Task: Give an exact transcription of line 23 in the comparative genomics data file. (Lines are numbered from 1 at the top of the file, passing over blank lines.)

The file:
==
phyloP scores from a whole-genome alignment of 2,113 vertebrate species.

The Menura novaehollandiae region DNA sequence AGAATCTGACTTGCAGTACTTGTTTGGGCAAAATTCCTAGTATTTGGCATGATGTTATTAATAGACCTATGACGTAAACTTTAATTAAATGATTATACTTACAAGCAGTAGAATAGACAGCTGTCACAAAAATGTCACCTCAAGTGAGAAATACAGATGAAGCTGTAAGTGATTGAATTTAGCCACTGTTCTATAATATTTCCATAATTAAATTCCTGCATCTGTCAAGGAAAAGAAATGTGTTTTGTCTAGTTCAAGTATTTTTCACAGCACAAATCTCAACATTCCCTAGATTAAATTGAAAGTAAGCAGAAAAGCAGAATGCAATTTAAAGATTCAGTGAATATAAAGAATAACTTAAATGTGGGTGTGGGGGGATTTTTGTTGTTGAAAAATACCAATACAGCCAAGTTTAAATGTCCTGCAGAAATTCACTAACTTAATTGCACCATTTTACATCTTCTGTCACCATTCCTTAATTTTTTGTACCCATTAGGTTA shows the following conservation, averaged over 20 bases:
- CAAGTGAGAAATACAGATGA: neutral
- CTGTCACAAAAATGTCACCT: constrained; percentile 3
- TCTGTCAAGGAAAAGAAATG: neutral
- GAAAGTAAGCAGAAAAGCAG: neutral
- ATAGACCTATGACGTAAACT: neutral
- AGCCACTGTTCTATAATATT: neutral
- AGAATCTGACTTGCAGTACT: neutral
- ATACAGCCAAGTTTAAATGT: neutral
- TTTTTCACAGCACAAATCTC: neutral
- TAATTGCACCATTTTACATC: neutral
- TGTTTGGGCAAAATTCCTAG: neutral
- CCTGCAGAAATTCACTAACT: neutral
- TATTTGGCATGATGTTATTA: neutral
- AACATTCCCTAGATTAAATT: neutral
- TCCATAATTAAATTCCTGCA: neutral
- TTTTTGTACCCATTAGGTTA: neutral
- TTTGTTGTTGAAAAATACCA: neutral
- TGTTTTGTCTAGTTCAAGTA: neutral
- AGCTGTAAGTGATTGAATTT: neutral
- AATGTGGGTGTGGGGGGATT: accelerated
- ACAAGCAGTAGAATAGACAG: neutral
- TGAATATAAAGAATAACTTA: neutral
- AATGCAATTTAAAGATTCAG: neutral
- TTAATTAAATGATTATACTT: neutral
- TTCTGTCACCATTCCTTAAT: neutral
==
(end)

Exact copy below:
- ACAAGCAGTAGAATAGACAG: neutral